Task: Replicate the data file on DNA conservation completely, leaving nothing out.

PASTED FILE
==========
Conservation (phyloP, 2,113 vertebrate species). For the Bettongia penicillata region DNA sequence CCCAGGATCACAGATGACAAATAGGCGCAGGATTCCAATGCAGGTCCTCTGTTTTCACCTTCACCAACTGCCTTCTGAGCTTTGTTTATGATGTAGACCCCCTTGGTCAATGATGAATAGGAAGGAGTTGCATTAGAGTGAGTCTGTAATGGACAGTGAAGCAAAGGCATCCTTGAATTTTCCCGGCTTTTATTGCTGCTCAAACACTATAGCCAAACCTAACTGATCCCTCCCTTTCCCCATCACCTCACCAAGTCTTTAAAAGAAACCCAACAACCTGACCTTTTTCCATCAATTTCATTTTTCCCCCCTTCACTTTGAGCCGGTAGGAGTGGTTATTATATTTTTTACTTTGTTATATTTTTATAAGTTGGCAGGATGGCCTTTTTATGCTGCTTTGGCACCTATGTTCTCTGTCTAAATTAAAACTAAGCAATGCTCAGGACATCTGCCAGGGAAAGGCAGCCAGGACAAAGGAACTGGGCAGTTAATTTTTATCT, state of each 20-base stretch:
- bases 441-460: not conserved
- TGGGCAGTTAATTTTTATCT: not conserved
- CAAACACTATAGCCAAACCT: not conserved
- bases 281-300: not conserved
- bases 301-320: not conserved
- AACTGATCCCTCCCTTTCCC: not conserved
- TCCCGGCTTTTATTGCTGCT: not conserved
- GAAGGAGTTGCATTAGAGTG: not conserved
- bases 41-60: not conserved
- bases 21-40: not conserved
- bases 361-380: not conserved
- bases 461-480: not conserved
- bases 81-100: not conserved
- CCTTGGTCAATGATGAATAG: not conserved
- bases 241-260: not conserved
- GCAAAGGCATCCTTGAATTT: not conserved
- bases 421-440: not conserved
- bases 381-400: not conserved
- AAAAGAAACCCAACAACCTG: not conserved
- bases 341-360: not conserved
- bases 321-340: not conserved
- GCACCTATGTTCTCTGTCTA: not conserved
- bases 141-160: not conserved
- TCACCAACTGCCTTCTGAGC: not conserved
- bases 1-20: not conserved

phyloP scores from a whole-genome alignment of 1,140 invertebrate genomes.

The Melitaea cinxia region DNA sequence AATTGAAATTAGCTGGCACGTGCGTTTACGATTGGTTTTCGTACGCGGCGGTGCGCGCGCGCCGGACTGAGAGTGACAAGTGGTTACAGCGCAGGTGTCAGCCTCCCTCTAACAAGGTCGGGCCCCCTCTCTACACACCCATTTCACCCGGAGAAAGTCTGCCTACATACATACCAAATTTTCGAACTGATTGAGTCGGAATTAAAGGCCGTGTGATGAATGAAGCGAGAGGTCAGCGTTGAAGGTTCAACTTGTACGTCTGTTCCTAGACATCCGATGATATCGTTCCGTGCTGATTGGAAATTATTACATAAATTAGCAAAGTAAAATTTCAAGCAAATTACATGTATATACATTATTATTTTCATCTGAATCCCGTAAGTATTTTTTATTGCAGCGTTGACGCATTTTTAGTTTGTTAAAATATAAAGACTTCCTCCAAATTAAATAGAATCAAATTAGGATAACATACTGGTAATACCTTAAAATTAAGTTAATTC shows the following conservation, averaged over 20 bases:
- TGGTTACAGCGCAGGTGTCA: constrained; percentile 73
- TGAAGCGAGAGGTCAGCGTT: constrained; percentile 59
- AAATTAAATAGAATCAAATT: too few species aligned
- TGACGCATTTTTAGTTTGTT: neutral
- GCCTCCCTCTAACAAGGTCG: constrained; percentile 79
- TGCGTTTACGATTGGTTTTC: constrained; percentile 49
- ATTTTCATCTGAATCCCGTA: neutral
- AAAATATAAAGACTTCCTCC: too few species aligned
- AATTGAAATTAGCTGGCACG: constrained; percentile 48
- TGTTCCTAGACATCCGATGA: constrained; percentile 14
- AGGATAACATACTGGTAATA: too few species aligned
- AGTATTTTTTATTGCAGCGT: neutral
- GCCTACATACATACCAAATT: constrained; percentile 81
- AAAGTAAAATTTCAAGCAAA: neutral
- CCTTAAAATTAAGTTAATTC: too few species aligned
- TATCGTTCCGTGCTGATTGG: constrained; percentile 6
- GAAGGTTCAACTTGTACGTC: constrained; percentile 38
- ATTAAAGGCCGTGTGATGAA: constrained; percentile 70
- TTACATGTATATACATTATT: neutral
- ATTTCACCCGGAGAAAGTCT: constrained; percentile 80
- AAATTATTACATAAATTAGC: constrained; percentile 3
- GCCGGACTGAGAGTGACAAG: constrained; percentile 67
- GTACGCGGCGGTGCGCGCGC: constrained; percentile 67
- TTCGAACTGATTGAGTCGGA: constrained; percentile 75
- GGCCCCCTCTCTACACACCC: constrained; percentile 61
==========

Conservation (phyloP, 2,113 vertebrate species). For the Bettongia penicillata region DNA sequence CCCAGGATCACAGATGACAAATAGGCGCAGGATTCCAATGCAGGTCCTCTGTTTTCACCTTCACCAACTGCCTTCTGAGCTTTGTTTATGATGTAGACCCCCTTGGTCAATGATGAATAGGAAGGAGTTGCATTAGAGTGAGTCTGTAATGGACAGTGAAGCAAAGGCATCCTTGAATTTTCCCGGCTTTTATTGCTGCTCAAACACTATAGCCAAACCTAACTGATCCCTCCCTTTCCCCATCACCTCACCAAGTCTTTAAAAGAAACCCAACAACCTGACCTTTTTCCATCAATTTCATTTTTCCCCCCTTCACTTTGAGCCGGTAGGAGTGGTTATTATATTTTTTACTTTGTTATATTTTTATAAGTTGGCAGGATGGCCTTTTTATGCTGCTTTGGCACCTATGTTCTCTGTCTAAATTAAAACTAAGCAATGCTCAGGACATCTGCCAGGGAAAGGCAGCCAGGACAAAGGAACTGGGCAGTTAATTTTTATCT, state of each 20-base stretch:
- bases 441-460: not conserved
- TGGGCAGTTAATTTTTATCT: not conserved
- CAAACACTATAGCCAAACCT: not conserved
- bases 281-300: not conserved
- bases 301-320: not conserved
- AACTGATCCCTCCCTTTCCC: not conserved
- TCCCGGCTTTTATTGCTGCT: not conserved
- GAAGGAGTTGCATTAGAGTG: not conserved
- bases 41-60: not conserved
- bases 21-40: not conserved
- bases 361-380: not conserved
- bases 461-480: not conserved
- bases 81-100: not conserved
- CCTTGGTCAATGATGAATAG: not conserved
- bases 241-260: not conserved
- GCAAAGGCATCCTTGAATTT: not conserved
- bases 421-440: not conserved
- bases 381-400: not conserved
- AAAAGAAACCCAACAACCTG: not conserved
- bases 341-360: not conserved
- bases 321-340: not conserved
- GCACCTATGTTCTCTGTCTA: not conserved
- bases 141-160: not conserved
- TCACCAACTGCCTTCTGAGC: not conserved
- bases 1-20: not conserved

phyloP scores from a whole-genome alignment of 1,140 invertebrate genomes.

The Melitaea cinxia region DNA sequence AATTGAAATTAGCTGGCACGTGCGTTTACGATTGGTTTTCGTACGCGGCGGTGCGCGCGCGCCGGACTGAGAGTGACAAGTGGTTACAGCGCAGGTGTCAGCCTCCCTCTAACAAGGTCGGGCCCCCTCTCTACACACCCATTTCACCCGGAGAAAGTCTGCCTACATACATACCAAATTTTCGAACTGATTGAGTCGGAATTAAAGGCCGTGTGATGAATGAAGCGAGAGGTCAGCGTTGAAGGTTCAACTTGTACGTCTGTTCCTAGACATCCGATGATATCGTTCCGTGCTGATTGGAAATTATTACATAAATTAGCAAAGTAAAATTTCAAGCAAATTACATGTATATACATTATTATTTTCATCTGAATCCCGTAAGTATTTTTTATTGCAGCGTTGACGCATTTTTAGTTTGTTAAAATATAAAGACTTCCTCCAAATTAAATAGAATCAAATTAGGATAACATACTGGTAATACCTTAAAATTAAGTTAATTC shows the following conservation, averaged over 20 bases:
- TGGTTACAGCGCAGGTGTCA: constrained; percentile 73
- TGAAGCGAGAGGTCAGCGTT: constrained; percentile 59
- AAATTAAATAGAATCAAATT: too few species aligned
- TGACGCATTTTTAGTTTGTT: neutral
- GCCTCCCTCTAACAAGGTCG: constrained; percentile 79
- TGCGTTTACGATTGGTTTTC: constrained; percentile 49
- ATTTTCATCTGAATCCCGTA: neutral
- AAAATATAAAGACTTCCTCC: too few species aligned
- AATTGAAATTAGCTGGCACG: constrained; percentile 48
- TGTTCCTAGACATCCGATGA: constrained; percentile 14
- AGGATAACATACTGGTAATA: too few species aligned
- AGTATTTTTTATTGCAGCGT: neutral
- GCCTACATACATACCAAATT: constrained; percentile 81
- AAAGTAAAATTTCAAGCAAA: neutral
- CCTTAAAATTAAGTTAATTC: too few species aligned
- TATCGTTCCGTGCTGATTGG: constrained; percentile 6
- GAAGGTTCAACTTGTACGTC: constrained; percentile 38
- ATTAAAGGCCGTGTGATGAA: constrained; percentile 70
- TTACATGTATATACATTATT: neutral
- ATTTCACCCGGAGAAAGTCT: constrained; percentile 80
- AAATTATTACATAAATTAGC: constrained; percentile 3
- GCCGGACTGAGAGTGACAAG: constrained; percentile 67
- GTACGCGGCGGTGCGCGCGC: constrained; percentile 67
- TTCGAACTGATTGAGTCGGA: constrained; percentile 75
- GGCCCCCTCTCTACACACCC: constrained; percentile 61